There a few factors driving the danger. The most immediate is the heavy rain, which is falling thanks to a storm system that stalled over the region. Extremely warm sea surface temperatures are partially behind the rainfall. The surface of the Gulf of Mexico is about 90°F — 4°F above average for this time of year — and that’s helping provide a constant source of moisture to the storm system. In New Orleans, atmospheric moisture on Friday was among the top 5 ever recorded in August and on par with past hurricane measures according to Capital Weather Gang.
Warmer ocean temperatures are also one of the hallmarks of global warming as most of the heat the planet is accumulating is ending up in ocean.
Heavy downpours are also on the rise across the U.S. due in part to climate change. Louisiana has seen a 15 percent increase in since 1950, but some cities in the region have seen even more notable increases. Baton Rouge has had seen 120 percent increase in days with heavy rainfall according to a Climate Central analysis.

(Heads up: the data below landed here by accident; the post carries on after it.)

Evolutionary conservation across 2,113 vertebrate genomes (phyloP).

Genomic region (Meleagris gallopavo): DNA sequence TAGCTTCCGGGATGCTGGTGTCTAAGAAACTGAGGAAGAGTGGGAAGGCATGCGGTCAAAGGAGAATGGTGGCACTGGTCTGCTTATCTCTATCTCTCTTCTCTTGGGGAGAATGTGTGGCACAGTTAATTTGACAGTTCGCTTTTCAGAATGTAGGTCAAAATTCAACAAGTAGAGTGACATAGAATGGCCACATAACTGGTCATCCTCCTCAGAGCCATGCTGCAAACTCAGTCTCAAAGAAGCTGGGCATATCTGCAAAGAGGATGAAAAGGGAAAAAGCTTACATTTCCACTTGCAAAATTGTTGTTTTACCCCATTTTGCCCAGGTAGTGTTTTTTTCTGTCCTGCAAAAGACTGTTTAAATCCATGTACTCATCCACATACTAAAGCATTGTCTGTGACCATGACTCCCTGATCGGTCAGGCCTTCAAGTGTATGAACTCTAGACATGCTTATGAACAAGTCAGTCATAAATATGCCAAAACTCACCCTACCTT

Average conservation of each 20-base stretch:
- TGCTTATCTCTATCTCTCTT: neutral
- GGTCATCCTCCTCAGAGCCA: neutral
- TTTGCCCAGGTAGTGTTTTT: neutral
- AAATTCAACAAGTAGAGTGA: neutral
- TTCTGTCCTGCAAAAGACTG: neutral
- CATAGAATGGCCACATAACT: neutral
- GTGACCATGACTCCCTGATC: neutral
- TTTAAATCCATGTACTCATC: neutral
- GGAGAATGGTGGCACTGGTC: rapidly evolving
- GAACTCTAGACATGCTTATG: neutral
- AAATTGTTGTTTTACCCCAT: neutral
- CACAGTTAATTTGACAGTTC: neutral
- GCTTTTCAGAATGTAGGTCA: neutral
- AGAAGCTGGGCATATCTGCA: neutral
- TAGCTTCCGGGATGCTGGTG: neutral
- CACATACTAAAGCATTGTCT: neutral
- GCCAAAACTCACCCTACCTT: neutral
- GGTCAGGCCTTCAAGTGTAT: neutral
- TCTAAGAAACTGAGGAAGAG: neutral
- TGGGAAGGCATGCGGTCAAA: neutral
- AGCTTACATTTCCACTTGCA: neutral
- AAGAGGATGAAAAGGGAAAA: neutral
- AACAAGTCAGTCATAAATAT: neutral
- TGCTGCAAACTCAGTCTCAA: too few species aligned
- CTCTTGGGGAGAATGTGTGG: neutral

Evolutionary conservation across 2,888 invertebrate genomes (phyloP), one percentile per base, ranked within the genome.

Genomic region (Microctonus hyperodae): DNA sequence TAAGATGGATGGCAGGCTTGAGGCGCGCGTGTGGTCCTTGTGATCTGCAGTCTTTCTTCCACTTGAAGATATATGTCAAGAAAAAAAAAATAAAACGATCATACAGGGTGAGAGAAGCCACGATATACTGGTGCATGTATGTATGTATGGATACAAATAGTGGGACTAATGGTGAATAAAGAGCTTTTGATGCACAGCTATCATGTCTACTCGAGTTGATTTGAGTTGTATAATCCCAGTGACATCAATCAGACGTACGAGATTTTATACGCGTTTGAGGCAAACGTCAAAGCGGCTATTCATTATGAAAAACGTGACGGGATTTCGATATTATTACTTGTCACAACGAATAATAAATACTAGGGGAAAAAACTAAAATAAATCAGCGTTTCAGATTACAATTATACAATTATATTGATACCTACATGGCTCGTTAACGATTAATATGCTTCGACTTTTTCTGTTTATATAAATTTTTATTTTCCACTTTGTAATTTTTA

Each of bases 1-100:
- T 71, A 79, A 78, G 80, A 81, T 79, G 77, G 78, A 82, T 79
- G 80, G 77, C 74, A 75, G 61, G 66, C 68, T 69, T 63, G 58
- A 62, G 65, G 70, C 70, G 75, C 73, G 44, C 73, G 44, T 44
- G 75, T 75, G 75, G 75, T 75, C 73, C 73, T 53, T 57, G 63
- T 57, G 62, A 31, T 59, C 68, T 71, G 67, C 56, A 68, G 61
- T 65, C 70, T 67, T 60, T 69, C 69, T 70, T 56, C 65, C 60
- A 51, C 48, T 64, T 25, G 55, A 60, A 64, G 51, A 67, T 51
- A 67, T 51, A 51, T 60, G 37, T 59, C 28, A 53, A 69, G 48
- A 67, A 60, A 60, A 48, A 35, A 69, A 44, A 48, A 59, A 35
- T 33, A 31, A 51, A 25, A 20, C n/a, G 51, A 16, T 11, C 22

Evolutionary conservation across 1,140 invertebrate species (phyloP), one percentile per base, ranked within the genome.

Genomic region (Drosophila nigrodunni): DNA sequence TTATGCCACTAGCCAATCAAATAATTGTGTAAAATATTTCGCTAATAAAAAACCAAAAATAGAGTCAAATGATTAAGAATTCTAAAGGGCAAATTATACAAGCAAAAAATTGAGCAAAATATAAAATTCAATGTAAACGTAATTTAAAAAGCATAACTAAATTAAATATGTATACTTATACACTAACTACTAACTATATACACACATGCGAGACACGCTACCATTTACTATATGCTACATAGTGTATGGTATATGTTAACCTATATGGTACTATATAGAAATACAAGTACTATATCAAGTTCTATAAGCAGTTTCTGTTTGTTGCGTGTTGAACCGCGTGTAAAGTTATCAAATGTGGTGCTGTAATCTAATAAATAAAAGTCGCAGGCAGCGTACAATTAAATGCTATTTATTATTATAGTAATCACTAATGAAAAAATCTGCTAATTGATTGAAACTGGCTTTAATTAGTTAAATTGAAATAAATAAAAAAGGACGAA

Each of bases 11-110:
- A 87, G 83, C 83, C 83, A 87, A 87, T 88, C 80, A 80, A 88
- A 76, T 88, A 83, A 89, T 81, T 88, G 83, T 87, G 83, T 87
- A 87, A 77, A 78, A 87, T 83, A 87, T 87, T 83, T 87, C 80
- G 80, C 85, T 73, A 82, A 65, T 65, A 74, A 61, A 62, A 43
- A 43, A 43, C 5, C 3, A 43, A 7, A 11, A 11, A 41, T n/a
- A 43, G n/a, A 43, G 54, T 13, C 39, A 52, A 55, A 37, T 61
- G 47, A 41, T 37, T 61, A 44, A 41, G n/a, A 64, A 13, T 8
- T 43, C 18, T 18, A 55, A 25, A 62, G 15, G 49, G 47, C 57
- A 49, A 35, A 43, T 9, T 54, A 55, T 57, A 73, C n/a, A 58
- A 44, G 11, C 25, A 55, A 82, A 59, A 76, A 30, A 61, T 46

The current bout heavy rain is only part of the story. The region has had a steady dose of precipitation all week, soaking soil to the point where it can’t hold anymore water. That’s helping drive flooding. Reports indicate that 500-year floodplains are already underwater and more rain could push floodwaters to even higher ground.
Even after the heaviest rain has past, flooding will continue to be a threat as all the water works its way down rivers. A number of rivers in southeast Louisiana are forecast to reach record flood levels and remain there for days. That’s why even after the flash flood warnings expire on Saturday morning, flood warnings will remain in place until at least Monday